Guided Project : Visualizing Earnings Based On College Majors - Histograms

Hi :slight_smile:,

How can we answer this question in step 3 in this Guided Project:

" What percent of majors are predominantly male? Predominantly female?"

By looking at the Histogram from ShareWomen?

imagem

Could I say something like this:

Around 72% of all majors are predominantly composed by women. While men control the other 28%.

Does each bar/interval for example from 0.6-0.8 means that around 27%+27% of all majors are pedrominantly female? Do the y_axis in this histogram represents the percentage each interval represents in the majors?

I am having some difficulties in reading/interpreting Histograms!

Thanks for the help!

Hi Abel! When you create a histogram, the data in the column is split into 10 equally-sized intervals (by default) and then the frequencies are plotted. The ShareWomen column contained the percentages (as decimals), so what the histogram is telling you is a count of how many entries in the column were in certain percentage ranges. I can see how this can be a little confusing, so hopefully the following information will help you.

To see what the histogram is doing, you can add the parameter bins=10 to value_counts() on the ShareWomen column. The data will be broken up into 10 equally-sized intervals, and will count how many items fall into each percentage range.

recent_grads['ShareWomen'].value_counts(bins=10).sort_index()

output:

(-0.0019690000000000003, 0.0969]     3
(0.0969, 0.194]                     14
(0.194, 0.291]                      16
(0.291, 0.388]                      22
(0.388, 0.484]                      19
(0.484, 0.581]                      21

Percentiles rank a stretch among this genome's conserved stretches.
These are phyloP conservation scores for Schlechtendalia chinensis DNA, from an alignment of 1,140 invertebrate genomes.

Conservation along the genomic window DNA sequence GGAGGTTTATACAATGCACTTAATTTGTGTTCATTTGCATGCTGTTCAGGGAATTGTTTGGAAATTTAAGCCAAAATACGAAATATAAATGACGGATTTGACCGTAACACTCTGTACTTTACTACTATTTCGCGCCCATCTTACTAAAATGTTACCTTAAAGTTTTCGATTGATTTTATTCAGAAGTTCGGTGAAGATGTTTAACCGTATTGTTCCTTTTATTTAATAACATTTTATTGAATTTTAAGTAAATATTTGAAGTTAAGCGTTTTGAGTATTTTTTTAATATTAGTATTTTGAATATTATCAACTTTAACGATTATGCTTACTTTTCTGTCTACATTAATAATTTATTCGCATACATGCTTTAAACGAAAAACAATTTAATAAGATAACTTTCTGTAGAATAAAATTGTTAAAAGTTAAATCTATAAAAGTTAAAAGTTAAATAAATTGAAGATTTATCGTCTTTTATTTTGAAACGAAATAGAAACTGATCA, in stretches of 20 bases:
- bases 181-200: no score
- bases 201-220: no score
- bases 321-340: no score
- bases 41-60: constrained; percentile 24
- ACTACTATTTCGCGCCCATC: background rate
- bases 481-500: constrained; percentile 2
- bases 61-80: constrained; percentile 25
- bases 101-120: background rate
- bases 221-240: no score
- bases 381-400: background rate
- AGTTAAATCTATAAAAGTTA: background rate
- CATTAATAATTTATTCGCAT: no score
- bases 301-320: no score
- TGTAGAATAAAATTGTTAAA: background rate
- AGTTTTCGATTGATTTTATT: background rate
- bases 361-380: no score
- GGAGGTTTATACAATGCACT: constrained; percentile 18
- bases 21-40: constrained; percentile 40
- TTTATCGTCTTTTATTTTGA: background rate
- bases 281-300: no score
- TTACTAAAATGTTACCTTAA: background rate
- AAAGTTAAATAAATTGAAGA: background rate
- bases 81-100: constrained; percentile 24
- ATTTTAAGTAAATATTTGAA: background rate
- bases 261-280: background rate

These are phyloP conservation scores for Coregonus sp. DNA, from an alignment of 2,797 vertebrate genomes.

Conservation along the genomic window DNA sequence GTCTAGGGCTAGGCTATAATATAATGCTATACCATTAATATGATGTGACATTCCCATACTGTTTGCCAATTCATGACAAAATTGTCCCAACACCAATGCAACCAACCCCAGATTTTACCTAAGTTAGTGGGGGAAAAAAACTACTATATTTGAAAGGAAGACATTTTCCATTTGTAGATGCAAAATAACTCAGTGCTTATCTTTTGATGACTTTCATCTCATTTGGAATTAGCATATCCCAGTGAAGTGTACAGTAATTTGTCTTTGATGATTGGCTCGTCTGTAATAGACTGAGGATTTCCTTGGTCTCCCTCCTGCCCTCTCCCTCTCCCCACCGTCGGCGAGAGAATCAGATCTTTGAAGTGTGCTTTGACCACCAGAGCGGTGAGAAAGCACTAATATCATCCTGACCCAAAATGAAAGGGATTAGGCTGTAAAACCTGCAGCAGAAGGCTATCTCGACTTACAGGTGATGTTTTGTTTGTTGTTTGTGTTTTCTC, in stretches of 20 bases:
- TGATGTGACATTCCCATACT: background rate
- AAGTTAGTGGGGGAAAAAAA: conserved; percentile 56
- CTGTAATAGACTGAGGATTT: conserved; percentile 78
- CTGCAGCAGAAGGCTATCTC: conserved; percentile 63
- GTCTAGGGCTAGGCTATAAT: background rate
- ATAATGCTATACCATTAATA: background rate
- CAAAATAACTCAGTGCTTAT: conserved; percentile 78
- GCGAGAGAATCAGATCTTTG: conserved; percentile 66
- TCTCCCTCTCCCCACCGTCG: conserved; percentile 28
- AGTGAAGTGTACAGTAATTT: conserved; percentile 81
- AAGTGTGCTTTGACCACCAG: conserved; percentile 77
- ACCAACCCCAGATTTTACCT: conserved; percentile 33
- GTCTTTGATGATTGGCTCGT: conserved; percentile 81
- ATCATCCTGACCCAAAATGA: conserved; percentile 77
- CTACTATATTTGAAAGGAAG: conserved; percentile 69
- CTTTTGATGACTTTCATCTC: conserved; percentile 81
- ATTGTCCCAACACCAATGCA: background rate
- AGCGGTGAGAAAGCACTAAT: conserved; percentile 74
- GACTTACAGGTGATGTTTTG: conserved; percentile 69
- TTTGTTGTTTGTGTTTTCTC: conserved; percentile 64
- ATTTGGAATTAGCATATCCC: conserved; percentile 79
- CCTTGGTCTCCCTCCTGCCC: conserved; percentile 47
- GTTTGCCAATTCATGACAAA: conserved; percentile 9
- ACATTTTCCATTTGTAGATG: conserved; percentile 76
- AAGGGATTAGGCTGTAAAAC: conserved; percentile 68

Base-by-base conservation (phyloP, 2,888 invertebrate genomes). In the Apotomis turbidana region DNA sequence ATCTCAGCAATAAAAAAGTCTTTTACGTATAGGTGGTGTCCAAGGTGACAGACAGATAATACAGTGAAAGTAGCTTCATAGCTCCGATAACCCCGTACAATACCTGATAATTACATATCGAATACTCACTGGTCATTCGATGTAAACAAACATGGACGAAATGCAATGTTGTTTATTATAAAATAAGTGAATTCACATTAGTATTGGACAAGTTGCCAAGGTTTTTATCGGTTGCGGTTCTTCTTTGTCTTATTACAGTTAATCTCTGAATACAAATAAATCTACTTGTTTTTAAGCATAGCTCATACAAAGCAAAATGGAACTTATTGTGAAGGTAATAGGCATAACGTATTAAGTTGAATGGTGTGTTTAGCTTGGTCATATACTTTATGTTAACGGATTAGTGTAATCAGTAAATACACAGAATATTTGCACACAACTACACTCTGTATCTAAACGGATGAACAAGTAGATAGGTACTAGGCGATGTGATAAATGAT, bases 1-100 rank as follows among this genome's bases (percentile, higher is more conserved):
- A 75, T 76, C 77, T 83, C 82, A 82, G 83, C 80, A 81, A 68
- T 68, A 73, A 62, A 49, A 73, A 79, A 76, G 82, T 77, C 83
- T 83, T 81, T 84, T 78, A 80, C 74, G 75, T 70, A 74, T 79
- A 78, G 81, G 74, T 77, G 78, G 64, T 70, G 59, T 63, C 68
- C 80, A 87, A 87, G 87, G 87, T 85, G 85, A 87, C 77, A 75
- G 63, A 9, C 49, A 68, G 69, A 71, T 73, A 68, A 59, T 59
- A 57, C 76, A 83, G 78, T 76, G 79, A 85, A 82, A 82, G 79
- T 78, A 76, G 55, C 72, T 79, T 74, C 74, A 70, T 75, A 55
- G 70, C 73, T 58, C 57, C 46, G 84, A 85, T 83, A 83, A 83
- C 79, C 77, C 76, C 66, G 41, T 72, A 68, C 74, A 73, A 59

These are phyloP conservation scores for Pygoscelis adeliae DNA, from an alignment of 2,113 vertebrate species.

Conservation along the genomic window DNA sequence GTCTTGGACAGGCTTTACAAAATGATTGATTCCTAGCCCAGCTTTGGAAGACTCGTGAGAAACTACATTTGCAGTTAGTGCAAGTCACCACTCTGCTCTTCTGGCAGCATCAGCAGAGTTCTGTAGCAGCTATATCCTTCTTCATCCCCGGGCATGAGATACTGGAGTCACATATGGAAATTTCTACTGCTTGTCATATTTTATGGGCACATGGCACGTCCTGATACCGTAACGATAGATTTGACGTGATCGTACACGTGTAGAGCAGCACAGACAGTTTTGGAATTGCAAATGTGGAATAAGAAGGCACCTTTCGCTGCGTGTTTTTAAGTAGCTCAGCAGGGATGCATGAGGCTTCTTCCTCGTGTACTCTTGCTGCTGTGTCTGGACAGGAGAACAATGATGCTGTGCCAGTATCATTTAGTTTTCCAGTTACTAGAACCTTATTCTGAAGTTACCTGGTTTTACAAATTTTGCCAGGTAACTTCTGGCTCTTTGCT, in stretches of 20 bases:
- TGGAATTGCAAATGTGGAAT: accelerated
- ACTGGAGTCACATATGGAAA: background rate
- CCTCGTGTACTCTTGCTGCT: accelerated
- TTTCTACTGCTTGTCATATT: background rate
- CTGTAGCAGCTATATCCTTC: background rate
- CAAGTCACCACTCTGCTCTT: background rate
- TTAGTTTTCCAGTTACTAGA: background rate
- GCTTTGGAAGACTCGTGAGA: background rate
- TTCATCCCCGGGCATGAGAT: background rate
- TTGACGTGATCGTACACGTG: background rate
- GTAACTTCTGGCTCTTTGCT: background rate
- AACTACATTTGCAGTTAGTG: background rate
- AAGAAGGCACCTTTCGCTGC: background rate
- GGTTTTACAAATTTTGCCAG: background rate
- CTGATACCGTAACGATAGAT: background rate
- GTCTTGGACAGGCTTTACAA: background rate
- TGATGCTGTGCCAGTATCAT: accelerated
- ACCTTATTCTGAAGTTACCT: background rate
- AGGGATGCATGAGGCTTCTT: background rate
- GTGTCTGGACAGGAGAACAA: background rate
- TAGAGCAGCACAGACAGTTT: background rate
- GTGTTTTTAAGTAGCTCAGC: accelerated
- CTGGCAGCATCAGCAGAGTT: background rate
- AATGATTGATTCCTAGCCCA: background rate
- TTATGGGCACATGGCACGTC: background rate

(0.581, 0.678]                      25
(0.678, 0.775]                      29
(0.775, 0.872]                      11
(0.872, 0.969]                      12

Compare this to the histogram, and we can see that that we are finding out how many of the 172 majors listed have a certain percentage of women. For example, according to the list of intervals, about 25 of the 172 majors consist of 58-68% women.

I hope that helps clear up how to read this histogram!

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Thanks April, it was very clear to me :slight_smile:

I knew how it worked and the bins/containers, I just didn´t know to what the y axis was referring to. The explanation of the DataSet wasn´t that clear to me. All it said was: "ShareWomen Women as share of total" I was wondering of what total was it referring to…

So its fair to say that more than half of all majors (96Majors/56%) have a percentage of more than 50% of women based on this histogram:

imagem

Inversely, we can affirm that 76 Majors or 44% of all Majors are predominantly men!

Its correct, right? :slight_smile:

I believe so!

I see now on your graph that it didn’t label the y-axis. We probably have different defaults for the graphs, since mine automatically labeled it “Frequency”, and that made it easier to interpret. (I don’t know how to change that yet…)

Glad it worked out, happy coding!

Thanks once again, April :slight_smile:,

Btw, I was trying to do all the histograms resorting to a for loop. Trying to save code, but I see that in some plots, like the last 2, some ticks overlap others, why is that: